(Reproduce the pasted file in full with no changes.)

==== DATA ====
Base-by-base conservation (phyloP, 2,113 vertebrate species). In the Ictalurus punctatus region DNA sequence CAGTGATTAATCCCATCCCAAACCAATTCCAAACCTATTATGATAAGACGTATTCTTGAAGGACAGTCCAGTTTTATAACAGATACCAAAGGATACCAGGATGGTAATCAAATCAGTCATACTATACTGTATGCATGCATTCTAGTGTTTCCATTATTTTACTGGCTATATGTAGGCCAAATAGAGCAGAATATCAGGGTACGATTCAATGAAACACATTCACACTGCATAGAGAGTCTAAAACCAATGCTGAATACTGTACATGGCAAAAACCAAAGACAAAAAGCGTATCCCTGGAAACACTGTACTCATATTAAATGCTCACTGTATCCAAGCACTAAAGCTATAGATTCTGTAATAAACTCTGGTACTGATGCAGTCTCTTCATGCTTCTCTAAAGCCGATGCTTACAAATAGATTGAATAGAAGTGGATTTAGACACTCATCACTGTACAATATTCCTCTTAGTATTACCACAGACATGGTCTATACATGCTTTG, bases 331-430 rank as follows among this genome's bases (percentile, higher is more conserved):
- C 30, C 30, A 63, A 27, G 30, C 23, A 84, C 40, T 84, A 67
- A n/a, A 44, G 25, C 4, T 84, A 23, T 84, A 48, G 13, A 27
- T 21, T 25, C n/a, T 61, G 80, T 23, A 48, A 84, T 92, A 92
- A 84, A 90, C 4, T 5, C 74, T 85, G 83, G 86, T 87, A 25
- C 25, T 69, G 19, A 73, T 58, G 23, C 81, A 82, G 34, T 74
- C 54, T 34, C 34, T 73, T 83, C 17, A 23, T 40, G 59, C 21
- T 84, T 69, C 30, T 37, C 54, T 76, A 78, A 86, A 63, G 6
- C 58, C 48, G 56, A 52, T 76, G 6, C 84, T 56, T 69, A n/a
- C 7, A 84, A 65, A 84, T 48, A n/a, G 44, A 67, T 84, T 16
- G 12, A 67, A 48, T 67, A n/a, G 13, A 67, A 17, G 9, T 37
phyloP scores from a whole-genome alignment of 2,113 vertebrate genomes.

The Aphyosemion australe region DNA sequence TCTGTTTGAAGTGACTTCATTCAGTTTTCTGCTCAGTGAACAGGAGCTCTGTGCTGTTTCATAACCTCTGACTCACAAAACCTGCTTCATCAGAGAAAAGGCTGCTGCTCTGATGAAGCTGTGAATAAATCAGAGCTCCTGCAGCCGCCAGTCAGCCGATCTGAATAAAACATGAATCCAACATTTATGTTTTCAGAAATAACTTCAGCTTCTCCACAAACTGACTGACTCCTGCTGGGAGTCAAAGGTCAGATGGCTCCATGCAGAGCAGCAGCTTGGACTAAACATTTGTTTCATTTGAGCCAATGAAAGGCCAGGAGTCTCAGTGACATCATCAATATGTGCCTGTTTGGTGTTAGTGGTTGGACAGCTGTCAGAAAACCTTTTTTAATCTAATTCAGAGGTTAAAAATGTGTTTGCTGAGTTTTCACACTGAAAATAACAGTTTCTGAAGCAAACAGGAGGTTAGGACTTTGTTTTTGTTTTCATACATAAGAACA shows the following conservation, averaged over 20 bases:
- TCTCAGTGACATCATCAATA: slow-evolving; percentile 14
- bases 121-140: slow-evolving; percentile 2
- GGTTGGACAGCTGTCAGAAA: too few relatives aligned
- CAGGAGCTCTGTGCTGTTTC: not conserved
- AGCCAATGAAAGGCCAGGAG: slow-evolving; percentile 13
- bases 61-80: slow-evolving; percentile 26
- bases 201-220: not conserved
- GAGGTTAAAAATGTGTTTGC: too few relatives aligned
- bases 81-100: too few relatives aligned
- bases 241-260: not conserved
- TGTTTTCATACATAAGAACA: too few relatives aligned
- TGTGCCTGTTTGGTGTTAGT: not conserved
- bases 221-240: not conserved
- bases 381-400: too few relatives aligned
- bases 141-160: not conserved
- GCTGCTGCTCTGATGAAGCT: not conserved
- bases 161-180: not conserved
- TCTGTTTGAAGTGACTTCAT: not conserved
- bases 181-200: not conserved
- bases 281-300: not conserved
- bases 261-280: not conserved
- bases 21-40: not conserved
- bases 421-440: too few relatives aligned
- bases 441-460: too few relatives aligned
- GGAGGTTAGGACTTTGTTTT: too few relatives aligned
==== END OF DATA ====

Base-by-base conservation (phyloP, 2,113 vertebrate species). In the Ictalurus punctatus region DNA sequence CAGTGATTAATCCCATCCCAAACCAATTCCAAACCTATTATGATAAGACGTATTCTTGAAGGACAGTCCAGTTTTATAACAGATACCAAAGGATACCAGGATGGTAATCAAATCAGTCATACTATACTGTATGCATGCATTCTAGTGTTTCCATTATTTTACTGGCTATATGTAGGCCAAATAGAGCAGAATATCAGGGTACGATTCAATGAAACACATTCACACTGCATAGAGAGTCTAAAACCAATGCTGAATACTGTACATGGCAAAAACCAAAGACAAAAAGCGTATCCCTGGAAACACTGTACTCATATTAAATGCTCACTGTATCCAAGCACTAAAGCTATAGATTCTGTAATAAACTCTGGTACTGATGCAGTCTCTTCATGCTTCTCTAAAGCCGATGCTTACAAATAGATTGAATAGAAGTGGATTTAGACACTCATCACTGTACAATATTCCTCTTAGTATTACCACAGACATGGTCTATACATGCTTTG, bases 331-430 rank as follows among this genome's bases (percentile, higher is more conserved):
- C 30, C 30, A 63, A 27, G 30, C 23, A 84, C 40, T 84, A 67
- A n/a, A 44, G 25, C 4, T 84, A 23, T 84, A 48, G 13, A 27
- T 21, T 25, C n/a, T 61, G 80, T 23, A 48, A 84, T 92, A 92
- A 84, A 90, C 4, T 5, C 74, T 85, G 83, G 86, T 87, A 25
- C 25, T 69, G 19, A 73, T 58, G 23, C 81, A 82, G 34, T 74
- C 54, T 34, C 34, T 73, T 83, C 17, A 23, T 40, G 59, C 21
- T 84, T 69, C 30, T 37, C 54, T 76, A 78, A 86, A 63, G 6
- C 58, C 48, G 56, A 52, T 76, G 6, C 84, T 56, T 69, A n/a
- C 7, A 84, A 65, A 84, T 48, A n/a, G 44, A 67, T 84, T 16
- G 12, A 67, A 48, T 67, A n/a, G 13, A 67, A 17, G 9, T 37
phyloP scores from a whole-genome alignment of 2,113 vertebrate genomes.

The Aphyosemion australe region DNA sequence TCTGTTTGAAGTGACTTCATTCAGTTTTCTGCTCAGTGAACAGGAGCTCTGTGCTGTTTCATAACCTCTGACTCACAAAACCTGCTTCATCAGAGAAAAGGCTGCTGCTCTGATGAAGCTGTGAATAAATCAGAGCTCCTGCAGCCGCCAGTCAGCCGATCTGAATAAAACATGAATCCAACATTTATGTTTTCAGAAATAACTTCAGCTTCTCCACAAACTGACTGACTCCTGCTGGGAGTCAAAGGTCAGATGGCTCCATGCAGAGCAGCAGCTTGGACTAAACATTTGTTTCATTTGAGCCAATGAAAGGCCAGGAGTCTCAGTGACATCATCAATATGTGCCTGTTTGGTGTTAGTGGTTGGACAGCTGTCAGAAAACCTTTTTTAATCTAATTCAGAGGTTAAAAATGTGTTTGCTGAGTTTTCACACTGAAAATAACAGTTTCTGAAGCAAACAGGAGGTTAGGACTTTGTTTTTGTTTTCATACATAAGAACA shows the following conservation, averaged over 20 bases:
- TCTCAGTGACATCATCAATA: slow-evolving; percentile 14
- bases 121-140: slow-evolving; percentile 2
- GGTTGGACAGCTGTCAGAAA: too few relatives aligned
- CAGGAGCTCTGTGCTGTTTC: not conserved
- AGCCAATGAAAGGCCAGGAG: slow-evolving; percentile 13
- bases 61-80: slow-evolving; percentile 26
- bases 201-220: not conserved
- GAGGTTAAAAATGTGTTTGC: too few relatives aligned
- bases 81-100: too few relatives aligned
- bases 241-260: not conserved
- TGTTTTCATACATAAGAACA: too few relatives aligned
- TGTGCCTGTTTGGTGTTAGT: not conserved
- bases 221-240: not conserved
- bases 381-400: too few relatives aligned
- bases 141-160: not conserved
- GCTGCTGCTCTGATGAAGCT: not conserved
- bases 161-180: not conserved
- TCTGTTTGAAGTGACTTCAT: not conserved
- bases 181-200: not conserved
- bases 281-300: not conserved
- bases 261-280: not conserved
- bases 21-40: not conserved
- bases 421-440: too few relatives aligned
- bases 441-460: too few relatives aligned
- GGAGGTTAGGACTTTGTTTT: too few relatives aligned